RECOMMENDATIONS BY THE LISTENING COMMITTEE FOR HOMOSEXUAL CONCERNS

"I am fearful for our church on this question of homosexuality.... It could split our church. We have two roots for our present patterns of biblical interpretation and our theological reflections: the broad themes approach of Anabaptism and the prepositional rules approach of Fundamentalism. No one has found good ways to dialogue across this chasm. When I work with congregations an such issues, it seems we can only agree to disagree." --Comments at a dinner discussion group of 30 persons by a professional Mennonite mediator.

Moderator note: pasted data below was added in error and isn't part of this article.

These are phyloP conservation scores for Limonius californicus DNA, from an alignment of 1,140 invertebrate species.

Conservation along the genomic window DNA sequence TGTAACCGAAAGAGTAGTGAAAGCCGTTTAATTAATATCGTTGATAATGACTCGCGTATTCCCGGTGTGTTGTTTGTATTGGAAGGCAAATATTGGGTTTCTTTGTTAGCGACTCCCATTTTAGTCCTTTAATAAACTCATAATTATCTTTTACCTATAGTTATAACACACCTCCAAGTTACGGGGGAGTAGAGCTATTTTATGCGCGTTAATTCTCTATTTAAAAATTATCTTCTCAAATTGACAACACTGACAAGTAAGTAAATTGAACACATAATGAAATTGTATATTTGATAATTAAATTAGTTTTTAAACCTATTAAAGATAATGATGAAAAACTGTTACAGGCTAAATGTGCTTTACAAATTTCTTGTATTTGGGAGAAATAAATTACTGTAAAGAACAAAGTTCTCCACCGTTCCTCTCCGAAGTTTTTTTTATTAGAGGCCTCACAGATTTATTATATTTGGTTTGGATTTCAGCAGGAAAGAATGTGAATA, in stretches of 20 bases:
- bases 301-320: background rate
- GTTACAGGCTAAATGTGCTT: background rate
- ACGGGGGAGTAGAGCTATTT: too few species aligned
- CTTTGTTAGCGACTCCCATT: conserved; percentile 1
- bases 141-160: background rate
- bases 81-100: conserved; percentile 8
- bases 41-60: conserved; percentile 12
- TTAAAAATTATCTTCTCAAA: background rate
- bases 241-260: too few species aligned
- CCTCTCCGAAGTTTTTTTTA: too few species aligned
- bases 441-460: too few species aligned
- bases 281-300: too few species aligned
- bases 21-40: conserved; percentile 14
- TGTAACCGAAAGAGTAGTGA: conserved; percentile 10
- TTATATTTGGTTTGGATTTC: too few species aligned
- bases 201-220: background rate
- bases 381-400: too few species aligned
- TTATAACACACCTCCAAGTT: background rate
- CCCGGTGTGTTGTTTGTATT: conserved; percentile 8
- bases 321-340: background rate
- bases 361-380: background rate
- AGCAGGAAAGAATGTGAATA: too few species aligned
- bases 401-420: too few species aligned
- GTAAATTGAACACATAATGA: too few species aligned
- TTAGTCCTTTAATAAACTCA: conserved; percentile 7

We must find ways to study homosexuality in our congregations if we are going to be faithful to our vision of what church is all about and if we care at all for homosexuals in our congregations." --From a conversation with an older church member.